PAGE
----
Mom was always looking for letters from her family, she never wrote home very much but always looked for news from home.

Aileen was born here on November 26th. It was Thanksgiving Day. She was named after Aunt Sadie’s daughter and my dad’s mother Maryann. Her name was Aileen Maryann Underwood. Her married name was Aileen Mary Ann Broius.

We finally got our root cellar which we needed badly. To keep the milk and cream, eggs, fruit and vegetables cool.

The root cellar was dug deep in the ground with a peaked roof. The walls were cement also the steps going doun in it. Also the floor, it was easy to keep clean. It was cool in the summer and hot in the winter, atleast warm enough to keep things from freezing.

Before we had this root cellar, we had no refrigeration Our milk was put into milk pans. The pans were round, about fourteen inches around and about four inches high. They were stacked one atop of the other, with two narrow slats of wood between each pan. We usually had two stacks with four pans high. The fresh milk was always put on the bottom to keep it rotated for freshness. The cream would form on the top, it would take about two days to collect. The cream was so thick you scrape it off with a large spoon. It was so thick. And oh so good.

One evening Mother and Dad went to see “Alexander the Great” Alexander the Great was to be in Meridan, just six miles away. Dad really wanted to so he persuaded Mom to go with him. They left early to be sure they would get there in time for the start.

The boys had the milking to do, I knew the milk had to be taken care of right away, went to the place she kept the milk. I pour the fresh milk into clean pans. I knew I had to put the old new milk on the bottom, there fore I had to lift off the old milk and put this new milk on the bottom. The pans of milk were layered withthese thin slates between layers. I was young and short, to short to reach the pans well. Especially on my tiptoes. This pan was a lot heavier than I wxpected, it slipped and spilt all over me and the floor. My brothers thought it funny, they did help me get cleaned up. I was so afraid to face my mother when she came home. I was afraid she’d scold me, but she didn’t. She knew I just wanted to help. She did tell me I was too young and to small to try doing these things that were to big for me. I didn’t like scoldings but my brothers told me “A scolding don’t last and a whipping didn’t last and they don’t dare to kill to kill me.”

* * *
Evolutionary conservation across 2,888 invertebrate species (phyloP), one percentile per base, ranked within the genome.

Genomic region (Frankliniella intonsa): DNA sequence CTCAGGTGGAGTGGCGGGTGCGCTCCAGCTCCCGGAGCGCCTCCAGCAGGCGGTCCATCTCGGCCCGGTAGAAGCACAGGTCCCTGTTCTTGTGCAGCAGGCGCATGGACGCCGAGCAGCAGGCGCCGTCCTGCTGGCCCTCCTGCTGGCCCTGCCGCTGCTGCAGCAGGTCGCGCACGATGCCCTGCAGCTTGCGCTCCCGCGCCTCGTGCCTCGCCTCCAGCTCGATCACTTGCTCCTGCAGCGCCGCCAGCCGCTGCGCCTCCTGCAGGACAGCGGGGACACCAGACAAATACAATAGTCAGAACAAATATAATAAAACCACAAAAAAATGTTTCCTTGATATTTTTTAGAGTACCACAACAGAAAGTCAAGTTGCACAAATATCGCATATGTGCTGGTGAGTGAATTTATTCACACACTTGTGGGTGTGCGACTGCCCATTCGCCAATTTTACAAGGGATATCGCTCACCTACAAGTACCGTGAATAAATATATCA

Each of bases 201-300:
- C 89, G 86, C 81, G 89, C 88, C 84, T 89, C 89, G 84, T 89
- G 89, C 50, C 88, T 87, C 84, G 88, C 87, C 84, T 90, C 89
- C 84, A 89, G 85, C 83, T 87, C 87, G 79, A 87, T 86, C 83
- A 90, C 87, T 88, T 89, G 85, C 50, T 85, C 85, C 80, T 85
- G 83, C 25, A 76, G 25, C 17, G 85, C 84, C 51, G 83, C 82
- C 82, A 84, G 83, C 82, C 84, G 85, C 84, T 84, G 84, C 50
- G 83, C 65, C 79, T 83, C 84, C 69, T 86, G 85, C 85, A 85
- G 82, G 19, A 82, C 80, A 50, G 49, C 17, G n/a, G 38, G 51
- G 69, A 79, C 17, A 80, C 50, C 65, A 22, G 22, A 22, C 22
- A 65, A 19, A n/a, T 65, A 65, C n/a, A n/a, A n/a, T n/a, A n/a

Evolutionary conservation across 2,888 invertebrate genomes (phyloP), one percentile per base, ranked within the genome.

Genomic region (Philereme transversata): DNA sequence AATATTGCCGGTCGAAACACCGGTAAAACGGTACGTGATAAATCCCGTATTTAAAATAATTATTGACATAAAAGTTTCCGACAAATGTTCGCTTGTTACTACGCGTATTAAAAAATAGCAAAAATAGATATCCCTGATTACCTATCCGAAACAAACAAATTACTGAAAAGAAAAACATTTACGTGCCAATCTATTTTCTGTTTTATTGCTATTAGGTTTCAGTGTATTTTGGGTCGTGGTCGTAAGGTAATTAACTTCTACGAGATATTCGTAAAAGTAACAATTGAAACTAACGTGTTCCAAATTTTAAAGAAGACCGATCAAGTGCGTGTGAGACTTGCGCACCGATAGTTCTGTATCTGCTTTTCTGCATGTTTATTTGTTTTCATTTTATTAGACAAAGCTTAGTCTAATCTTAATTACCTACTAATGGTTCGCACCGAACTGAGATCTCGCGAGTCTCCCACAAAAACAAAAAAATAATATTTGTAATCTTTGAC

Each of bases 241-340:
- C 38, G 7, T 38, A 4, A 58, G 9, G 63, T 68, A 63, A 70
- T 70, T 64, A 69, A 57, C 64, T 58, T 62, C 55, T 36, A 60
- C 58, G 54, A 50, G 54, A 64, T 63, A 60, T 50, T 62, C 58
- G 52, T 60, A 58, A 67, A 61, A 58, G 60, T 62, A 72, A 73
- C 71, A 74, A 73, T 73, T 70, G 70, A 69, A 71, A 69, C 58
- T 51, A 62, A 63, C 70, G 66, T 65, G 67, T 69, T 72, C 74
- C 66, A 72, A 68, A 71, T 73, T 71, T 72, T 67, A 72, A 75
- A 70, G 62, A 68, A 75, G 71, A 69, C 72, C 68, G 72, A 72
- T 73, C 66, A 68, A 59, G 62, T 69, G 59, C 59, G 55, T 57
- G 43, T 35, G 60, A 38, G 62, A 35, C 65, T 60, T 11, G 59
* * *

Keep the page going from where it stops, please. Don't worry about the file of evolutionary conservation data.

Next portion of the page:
When Aileen was born, my teacher and a man friend came over to see Mom and her baby. The man had whiskers, he asked me if the baby looked like him. I said No! He asked me Why? I couldn’t say whiskers. A “W” was real hard for me. I couldn’t say “biskers” so while he was in talking to Mom I practiced saying whiskers unti they came out of Mom’s room. Then I yelled, She doesn’t have any whiskers.” My teacher was so surprised “Just why couldn’t she teach me that. I never said biskers again.

Vinegar was another word I couldn’t pronounce. I called it “bingar” or bing bing. I had a friend who helped me on the word vinegar. We practiced one whole lunch time. But it was worth it.

To continue with the next installment of Elsie's manuscript, click here


  1. Hi,

    Nice blog. I just sent in my second Daily Genealogy Prompt. It should be in tomorrow or maybe a week from then. Not sure how these things work. You are lucky to have a manuscript and smart to put it online. I'm finally doing the same thing with some old letters I have had for about 25 years that date back to the gold rush and before. I'm a good researcher but a work in process when it comes to blogging and writing.



    1. I don't know how they do it, but somehow they manage to get those Daily Genealogy Prompts on Geneabloggers the same day they are posted. Believe me, I appreciate my good fortune in having an Aunt Elsie write a manuscript! You're pretty lucky, too, to have those old letters. I only wish I could see what my ancestors wrote to one another. Good luck with your blog; I think we are all works in progress!